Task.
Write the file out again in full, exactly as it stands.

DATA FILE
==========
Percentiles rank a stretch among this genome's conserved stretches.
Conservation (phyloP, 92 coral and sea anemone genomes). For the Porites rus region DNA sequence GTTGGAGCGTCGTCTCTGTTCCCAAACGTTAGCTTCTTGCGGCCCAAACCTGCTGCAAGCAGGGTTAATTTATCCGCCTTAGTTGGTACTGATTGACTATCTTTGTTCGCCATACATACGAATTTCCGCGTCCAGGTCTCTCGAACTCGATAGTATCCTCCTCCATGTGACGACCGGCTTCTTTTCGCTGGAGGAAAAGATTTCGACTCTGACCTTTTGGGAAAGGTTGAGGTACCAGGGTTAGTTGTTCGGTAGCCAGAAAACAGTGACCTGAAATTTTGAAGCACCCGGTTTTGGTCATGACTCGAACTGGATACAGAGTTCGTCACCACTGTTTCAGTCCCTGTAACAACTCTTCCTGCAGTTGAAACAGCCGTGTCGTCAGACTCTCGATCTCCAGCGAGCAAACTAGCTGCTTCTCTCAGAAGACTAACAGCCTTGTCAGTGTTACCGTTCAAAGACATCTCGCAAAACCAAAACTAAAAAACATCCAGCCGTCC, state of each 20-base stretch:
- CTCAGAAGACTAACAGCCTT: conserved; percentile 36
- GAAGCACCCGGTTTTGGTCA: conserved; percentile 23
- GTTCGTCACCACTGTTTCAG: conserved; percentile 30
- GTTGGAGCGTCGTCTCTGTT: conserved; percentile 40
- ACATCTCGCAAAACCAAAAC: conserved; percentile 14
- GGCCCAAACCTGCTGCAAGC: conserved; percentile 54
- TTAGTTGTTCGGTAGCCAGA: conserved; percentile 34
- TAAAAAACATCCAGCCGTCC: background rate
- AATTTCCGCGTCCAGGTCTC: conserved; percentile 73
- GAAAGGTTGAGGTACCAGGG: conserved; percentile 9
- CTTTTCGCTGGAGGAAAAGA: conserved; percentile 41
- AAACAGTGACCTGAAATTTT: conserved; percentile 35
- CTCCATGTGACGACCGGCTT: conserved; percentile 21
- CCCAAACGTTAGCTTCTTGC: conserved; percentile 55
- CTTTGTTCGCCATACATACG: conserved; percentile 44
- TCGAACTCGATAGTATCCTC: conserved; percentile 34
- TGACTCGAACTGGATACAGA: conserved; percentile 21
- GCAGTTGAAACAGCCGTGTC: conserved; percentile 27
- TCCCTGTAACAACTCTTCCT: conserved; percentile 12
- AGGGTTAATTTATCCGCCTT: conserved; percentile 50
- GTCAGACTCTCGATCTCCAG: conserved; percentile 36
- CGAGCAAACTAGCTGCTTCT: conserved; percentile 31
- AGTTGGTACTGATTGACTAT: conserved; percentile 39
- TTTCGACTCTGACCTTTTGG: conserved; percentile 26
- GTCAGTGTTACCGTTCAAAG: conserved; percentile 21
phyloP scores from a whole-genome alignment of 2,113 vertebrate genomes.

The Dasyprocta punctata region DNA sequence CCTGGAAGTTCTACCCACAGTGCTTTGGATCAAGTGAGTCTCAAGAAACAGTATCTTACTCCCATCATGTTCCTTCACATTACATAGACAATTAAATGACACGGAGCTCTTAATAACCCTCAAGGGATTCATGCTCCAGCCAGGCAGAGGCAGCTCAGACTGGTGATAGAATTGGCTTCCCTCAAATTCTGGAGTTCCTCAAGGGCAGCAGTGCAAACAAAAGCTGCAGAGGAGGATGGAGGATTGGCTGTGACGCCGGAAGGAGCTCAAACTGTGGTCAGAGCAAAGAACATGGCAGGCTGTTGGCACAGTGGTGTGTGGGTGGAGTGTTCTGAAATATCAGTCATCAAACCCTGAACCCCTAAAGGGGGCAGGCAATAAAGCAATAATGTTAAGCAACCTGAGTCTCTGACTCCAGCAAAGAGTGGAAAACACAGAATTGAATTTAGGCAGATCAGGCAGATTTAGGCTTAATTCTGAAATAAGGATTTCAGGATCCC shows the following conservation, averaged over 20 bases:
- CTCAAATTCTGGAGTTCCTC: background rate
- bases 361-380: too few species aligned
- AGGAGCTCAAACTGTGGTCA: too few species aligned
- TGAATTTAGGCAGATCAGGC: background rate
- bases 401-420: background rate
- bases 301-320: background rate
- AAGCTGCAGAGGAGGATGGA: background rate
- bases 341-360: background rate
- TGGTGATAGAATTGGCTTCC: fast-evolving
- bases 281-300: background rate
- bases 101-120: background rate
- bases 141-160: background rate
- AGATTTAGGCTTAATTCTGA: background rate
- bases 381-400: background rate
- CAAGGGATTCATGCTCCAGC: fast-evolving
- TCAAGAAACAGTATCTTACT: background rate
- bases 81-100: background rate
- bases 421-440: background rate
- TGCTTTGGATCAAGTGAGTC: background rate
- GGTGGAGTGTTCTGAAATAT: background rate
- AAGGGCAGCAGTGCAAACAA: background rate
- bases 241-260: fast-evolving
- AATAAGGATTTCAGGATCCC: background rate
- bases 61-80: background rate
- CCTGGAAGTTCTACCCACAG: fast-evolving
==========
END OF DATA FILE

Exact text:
Percentiles rank a stretch among this genome's conserved stretches.
Conservation (phyloP, 92 coral and sea anemone genomes). For the Porites rus region DNA sequence GTTGGAGCGTCGTCTCTGTTCCCAAACGTTAGCTTCTTGCGGCCCAAACCTGCTGCAAGCAGGGTTAATTTATCCGCCTTAGTTGGTACTGATTGACTATCTTTGTTCGCCATACATACGAATTTCCGCGTCCAGGTCTCTCGAACTCGATAGTATCCTCCTCCATGTGACGACCGGCTTCTTTTCGCTGGAGGAAAAGATTTCGACTCTGACCTTTTGGGAAAGGTTGAGGTACCAGGGTTAGTTGTTCGGTAGCCAGAAAACAGTGACCTGAAATTTTGAAGCACCCGGTTTTGGTCATGACTCGAACTGGATACAGAGTTCGTCACCACTGTTTCAGTCCCTGTAACAACTCTTCCTGCAGTTGAAACAGCCGTGTCGTCAGACTCTCGATCTCCAGCGAGCAAACTAGCTGCTTCTCTCAGAAGACTAACAGCCTTGTCAGTGTTACCGTTCAAAGACATCTCGCAAAACCAAAACTAAAAAACATCCAGCCGTCC, state of each 20-base stretch:
- CTCAGAAGACTAACAGCCTT: conserved; percentile 36
- GAAGCACCCGGTTTTGGTCA: conserved; percentile 23
- GTTCGTCACCACTGTTTCAG: conserved; percentile 30
- GTTGGAGCGTCGTCTCTGTT: conserved; percentile 40
- ACATCTCGCAAAACCAAAAC: conserved; percentile 14
- GGCCCAAACCTGCTGCAAGC: conserved; percentile 54
- TTAGTTGTTCGGTAGCCAGA: conserved; percentile 34
- TAAAAAACATCCAGCCGTCC: background rate
- AATTTCCGCGTCCAGGTCTC: conserved; percentile 73
- GAAAGGTTGAGGTACCAGGG: conserved; percentile 9
- CTTTTCGCTGGAGGAAAAGA: conserved; percentile 41
- AAACAGTGACCTGAAATTTT: conserved; percentile 35
- CTCCATGTGACGACCGGCTT: conserved; percentile 21
- CCCAAACGTTAGCTTCTTGC: conserved; percentile 55
- CTTTGTTCGCCATACATACG: conserved; percentile 44
- TCGAACTCGATAGTATCCTC: conserved; percentile 34
- TGACTCGAACTGGATACAGA: conserved; percentile 21
- GCAGTTGAAACAGCCGTGTC: conserved; percentile 27
- TCCCTGTAACAACTCTTCCT: conserved; percentile 12
- AGGGTTAATTTATCCGCCTT: conserved; percentile 50
- GTCAGACTCTCGATCTCCAG: conserved; percentile 36
- CGAGCAAACTAGCTGCTTCT: conserved; percentile 31
- AGTTGGTACTGATTGACTAT: conserved; percentile 39
- TTTCGACTCTGACCTTTTGG: conserved; percentile 26
- GTCAGTGTTACCGTTCAAAG: conserved; percentile 21
phyloP scores from a whole-genome alignment of 2,113 vertebrate genomes.

The Dasyprocta punctata region DNA sequence CCTGGAAGTTCTACCCACAGTGCTTTGGATCAAGTGAGTCTCAAGAAACAGTATCTTACTCCCATCATGTTCCTTCACATTACATAGACAATTAAATGACACGGAGCTCTTAATAACCCTCAAGGGATTCATGCTCCAGCCAGGCAGAGGCAGCTCAGACTGGTGATAGAATTGGCTTCCCTCAAATTCTGGAGTTCCTCAAGGGCAGCAGTGCAAACAAAAGCTGCAGAGGAGGATGGAGGATTGGCTGTGACGCCGGAAGGAGCTCAAACTGTGGTCAGAGCAAAGAACATGGCAGGCTGTTGGCACAGTGGTGTGTGGGTGGAGTGTTCTGAAATATCAGTCATCAAACCCTGAACCCCTAAAGGGGGCAGGCAATAAAGCAATAATGTTAAGCAACCTGAGTCTCTGACTCCAGCAAAGAGTGGAAAACACAGAATTGAATTTAGGCAGATCAGGCAGATTTAGGCTTAATTCTGAAATAAGGATTTCAGGATCCC shows the following conservation, averaged over 20 bases:
- CTCAAATTCTGGAGTTCCTC: background rate
- bases 361-380: too few species aligned
- AGGAGCTCAAACTGTGGTCA: too few species aligned
- TGAATTTAGGCAGATCAGGC: background rate
- bases 401-420: background rate
- bases 301-320: background rate
- AAGCTGCAGAGGAGGATGGA: background rate
- bases 341-360: background rate
- TGGTGATAGAATTGGCTTCC: fast-evolving
- bases 281-300: background rate
- bases 101-120: background rate
- bases 141-160: background rate
- AGATTTAGGCTTAATTCTGA: background rate
- bases 381-400: background rate
- CAAGGGATTCATGCTCCAGC: fast-evolving
- TCAAGAAACAGTATCTTACT: background rate
- bases 81-100: background rate
- bases 421-440: background rate
- TGCTTTGGATCAAGTGAGTC: background rate
- GGTGGAGTGTTCTGAAATAT: background rate
- AAGGGCAGCAGTGCAAACAA: background rate
- bases 241-260: fast-evolving
- AATAAGGATTTCAGGATCCC: background rate
- bases 61-80: background rate
- CCTGGAAGTTCTACCCACAG: fast-evolving